Across the retail and manufacturing sectors, businesses must manage the higher commodity prices and longer inventory holding period. We work with them to provide the appropriate trade and supply chain financing to bridge their working capital needs and secure the buyer and seller relationship. Many corporates are investing in expanding their manufacturing base beyond China. Looking across the region, Indonesia and Vietnam are popular options because of the availability of cheap labour and lower costs.

With the divergence of interest rates across different currencies, treasurers are seeking opportunity to optimise the overall borrowing cost and limit foreign exchange exposure. For example, many exporters are increasingly opting to keep and manage their USD receivables in Hong Kong to take advantage of higher yield and borrow in RMB.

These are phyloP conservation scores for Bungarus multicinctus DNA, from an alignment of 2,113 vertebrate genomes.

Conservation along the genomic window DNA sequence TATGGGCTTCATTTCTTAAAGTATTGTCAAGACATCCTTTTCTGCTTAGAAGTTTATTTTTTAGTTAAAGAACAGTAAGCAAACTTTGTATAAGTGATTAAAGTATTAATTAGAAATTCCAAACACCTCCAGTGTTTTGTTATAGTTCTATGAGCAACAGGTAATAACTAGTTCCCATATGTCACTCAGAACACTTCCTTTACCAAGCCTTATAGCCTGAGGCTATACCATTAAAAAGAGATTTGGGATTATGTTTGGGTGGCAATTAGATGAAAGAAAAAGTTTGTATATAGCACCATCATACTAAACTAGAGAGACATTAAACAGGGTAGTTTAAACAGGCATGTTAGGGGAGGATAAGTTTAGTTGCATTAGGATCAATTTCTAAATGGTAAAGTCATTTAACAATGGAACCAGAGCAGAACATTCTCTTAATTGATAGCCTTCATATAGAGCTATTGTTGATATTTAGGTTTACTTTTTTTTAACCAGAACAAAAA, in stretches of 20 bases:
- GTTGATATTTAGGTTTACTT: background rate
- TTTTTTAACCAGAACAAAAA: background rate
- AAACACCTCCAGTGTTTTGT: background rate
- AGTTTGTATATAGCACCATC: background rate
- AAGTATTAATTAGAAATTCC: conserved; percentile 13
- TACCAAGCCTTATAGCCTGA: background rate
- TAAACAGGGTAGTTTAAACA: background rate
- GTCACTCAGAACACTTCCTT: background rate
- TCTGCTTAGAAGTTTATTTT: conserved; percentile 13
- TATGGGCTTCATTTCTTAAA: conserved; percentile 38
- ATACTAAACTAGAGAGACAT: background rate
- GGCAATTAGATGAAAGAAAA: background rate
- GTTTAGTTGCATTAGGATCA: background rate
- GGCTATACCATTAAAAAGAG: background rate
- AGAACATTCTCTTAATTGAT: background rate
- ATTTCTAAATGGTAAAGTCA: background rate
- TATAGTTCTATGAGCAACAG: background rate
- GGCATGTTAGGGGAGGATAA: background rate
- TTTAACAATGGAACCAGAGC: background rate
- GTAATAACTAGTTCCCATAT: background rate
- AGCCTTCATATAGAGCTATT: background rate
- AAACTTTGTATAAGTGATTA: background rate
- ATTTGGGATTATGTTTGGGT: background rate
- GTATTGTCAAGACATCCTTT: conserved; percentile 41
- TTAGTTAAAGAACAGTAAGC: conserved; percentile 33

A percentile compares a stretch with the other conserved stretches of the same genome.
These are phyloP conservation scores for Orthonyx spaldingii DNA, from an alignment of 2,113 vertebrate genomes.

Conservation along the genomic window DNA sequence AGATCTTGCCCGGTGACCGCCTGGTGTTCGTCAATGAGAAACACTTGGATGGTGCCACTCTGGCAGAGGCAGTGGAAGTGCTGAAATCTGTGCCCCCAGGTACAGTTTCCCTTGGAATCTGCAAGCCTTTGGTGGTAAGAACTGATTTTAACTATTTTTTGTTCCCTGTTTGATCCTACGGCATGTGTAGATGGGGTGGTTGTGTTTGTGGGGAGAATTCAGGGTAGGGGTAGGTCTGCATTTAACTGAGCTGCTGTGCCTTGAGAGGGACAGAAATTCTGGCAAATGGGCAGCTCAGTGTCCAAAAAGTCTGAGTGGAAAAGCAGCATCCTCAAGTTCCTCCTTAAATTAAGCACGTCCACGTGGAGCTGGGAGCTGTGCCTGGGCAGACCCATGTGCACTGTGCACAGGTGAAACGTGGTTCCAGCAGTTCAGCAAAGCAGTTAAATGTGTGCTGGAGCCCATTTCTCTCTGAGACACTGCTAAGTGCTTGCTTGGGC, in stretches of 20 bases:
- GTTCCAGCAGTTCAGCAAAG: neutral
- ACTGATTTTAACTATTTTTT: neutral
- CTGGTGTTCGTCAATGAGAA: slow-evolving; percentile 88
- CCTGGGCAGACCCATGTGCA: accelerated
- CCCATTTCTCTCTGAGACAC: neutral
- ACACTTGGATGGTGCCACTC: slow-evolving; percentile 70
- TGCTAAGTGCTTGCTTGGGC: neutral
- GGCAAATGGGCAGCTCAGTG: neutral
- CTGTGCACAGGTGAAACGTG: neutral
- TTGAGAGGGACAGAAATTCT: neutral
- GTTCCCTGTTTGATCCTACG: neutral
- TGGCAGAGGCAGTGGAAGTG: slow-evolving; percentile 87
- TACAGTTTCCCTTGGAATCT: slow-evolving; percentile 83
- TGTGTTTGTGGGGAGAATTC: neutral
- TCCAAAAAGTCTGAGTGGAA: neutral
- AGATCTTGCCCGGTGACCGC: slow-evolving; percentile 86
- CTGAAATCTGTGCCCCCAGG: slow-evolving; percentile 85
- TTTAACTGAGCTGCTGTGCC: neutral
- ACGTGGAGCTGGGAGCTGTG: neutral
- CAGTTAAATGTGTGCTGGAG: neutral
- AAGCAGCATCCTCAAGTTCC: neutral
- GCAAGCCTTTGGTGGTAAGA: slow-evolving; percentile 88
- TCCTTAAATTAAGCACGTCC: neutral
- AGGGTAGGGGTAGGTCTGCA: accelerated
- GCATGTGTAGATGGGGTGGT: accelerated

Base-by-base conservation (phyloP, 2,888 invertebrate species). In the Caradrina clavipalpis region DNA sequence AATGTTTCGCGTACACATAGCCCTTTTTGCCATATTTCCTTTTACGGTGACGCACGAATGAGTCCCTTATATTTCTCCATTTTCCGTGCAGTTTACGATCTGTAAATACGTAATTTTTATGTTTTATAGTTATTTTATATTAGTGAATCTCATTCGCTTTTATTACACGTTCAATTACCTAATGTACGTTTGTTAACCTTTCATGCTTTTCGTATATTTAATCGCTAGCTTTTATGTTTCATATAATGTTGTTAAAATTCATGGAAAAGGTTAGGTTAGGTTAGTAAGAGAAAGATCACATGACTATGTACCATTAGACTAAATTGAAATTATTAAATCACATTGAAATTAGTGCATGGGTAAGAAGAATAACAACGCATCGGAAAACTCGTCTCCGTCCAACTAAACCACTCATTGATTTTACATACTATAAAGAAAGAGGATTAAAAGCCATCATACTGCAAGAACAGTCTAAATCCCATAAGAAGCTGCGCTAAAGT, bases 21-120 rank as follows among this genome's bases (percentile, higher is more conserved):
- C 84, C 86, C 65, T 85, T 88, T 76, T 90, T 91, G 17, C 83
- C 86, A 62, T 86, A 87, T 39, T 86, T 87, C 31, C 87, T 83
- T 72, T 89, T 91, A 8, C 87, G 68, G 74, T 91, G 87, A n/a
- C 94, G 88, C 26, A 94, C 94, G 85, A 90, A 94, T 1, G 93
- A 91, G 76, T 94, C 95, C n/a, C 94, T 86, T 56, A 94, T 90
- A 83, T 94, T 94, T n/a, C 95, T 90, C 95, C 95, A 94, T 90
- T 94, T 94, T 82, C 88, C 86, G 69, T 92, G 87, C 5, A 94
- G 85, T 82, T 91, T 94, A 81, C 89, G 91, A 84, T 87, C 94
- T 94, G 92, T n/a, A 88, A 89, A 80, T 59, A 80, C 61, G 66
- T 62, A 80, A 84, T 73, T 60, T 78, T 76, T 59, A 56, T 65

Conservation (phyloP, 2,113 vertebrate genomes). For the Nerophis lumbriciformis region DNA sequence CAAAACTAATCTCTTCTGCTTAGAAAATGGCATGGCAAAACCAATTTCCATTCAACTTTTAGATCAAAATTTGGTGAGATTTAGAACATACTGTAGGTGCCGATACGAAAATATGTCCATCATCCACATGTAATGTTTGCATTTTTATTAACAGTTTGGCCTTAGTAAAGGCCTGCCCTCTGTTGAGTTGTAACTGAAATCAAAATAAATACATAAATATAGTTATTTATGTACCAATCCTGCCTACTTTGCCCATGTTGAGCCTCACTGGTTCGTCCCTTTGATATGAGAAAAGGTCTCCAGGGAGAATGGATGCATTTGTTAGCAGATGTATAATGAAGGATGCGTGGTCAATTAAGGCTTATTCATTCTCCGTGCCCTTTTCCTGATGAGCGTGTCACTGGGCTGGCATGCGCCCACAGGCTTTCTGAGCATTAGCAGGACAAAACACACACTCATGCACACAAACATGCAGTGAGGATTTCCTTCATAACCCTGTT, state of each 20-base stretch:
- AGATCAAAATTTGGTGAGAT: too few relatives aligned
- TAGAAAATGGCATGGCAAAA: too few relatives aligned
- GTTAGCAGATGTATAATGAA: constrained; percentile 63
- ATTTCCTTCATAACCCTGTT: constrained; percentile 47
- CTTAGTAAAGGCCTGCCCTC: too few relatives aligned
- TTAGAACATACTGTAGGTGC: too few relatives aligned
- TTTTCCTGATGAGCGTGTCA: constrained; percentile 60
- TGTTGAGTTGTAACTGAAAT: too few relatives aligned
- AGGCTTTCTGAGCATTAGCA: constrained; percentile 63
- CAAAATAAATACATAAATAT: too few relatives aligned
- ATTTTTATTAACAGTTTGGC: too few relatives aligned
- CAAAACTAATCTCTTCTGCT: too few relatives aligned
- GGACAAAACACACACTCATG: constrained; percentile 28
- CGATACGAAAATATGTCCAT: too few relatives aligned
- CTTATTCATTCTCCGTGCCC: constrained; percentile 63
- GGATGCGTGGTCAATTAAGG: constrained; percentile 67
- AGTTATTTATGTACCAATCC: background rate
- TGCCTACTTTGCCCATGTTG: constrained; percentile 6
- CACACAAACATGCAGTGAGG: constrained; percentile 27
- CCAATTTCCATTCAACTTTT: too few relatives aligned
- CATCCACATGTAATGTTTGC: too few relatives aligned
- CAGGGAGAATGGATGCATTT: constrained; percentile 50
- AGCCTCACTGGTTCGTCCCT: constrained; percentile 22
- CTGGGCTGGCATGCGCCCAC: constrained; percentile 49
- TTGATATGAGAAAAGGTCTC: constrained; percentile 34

Hong Kong is also a financial hub for Chinese corporates accessing offshore liquidity through debt and equity capital markets. Effectively managing cash flow and liquidity, onshore and offshore, is critical for these companies. To support their international expansion, we help these corporates set up cross-border cash pooling structures and roll out treasury integration projects to provide better visibility and control of their working capital across entities and geographies. Looking beyond Greater China, the shift to real-time payments in many Asia Pacific markets has prompted treasurers to devote more resources to integrate and automate their treasury operations. We are constantly in conversation with our clients, working with their IT teams and fintech companies, where required, to co-create pragmatic solutions that meet the unique needs of their business. For many corporates, ESG has become an operational imperative. Here in Hong Kong, we are deeply involved in rolling out sustainable supply chain finance programmes for our clients who are mostly international retailers. This involves close collaboration with their finance, procurement and sustainability teams, to first define KPIs, gather data and analyse their supply chains. We then develop a structured outreach programme to their suppliers to educate them on sustainable practices and bring them onboard. In this region, businesses have varying degrees of maturity in their ESG journey. Sustainable supply chain programmes can help address a business’ scope 3 emissions, and I believe banks like BNP Paribas have an important role to play in supporting our clients’ transition journey.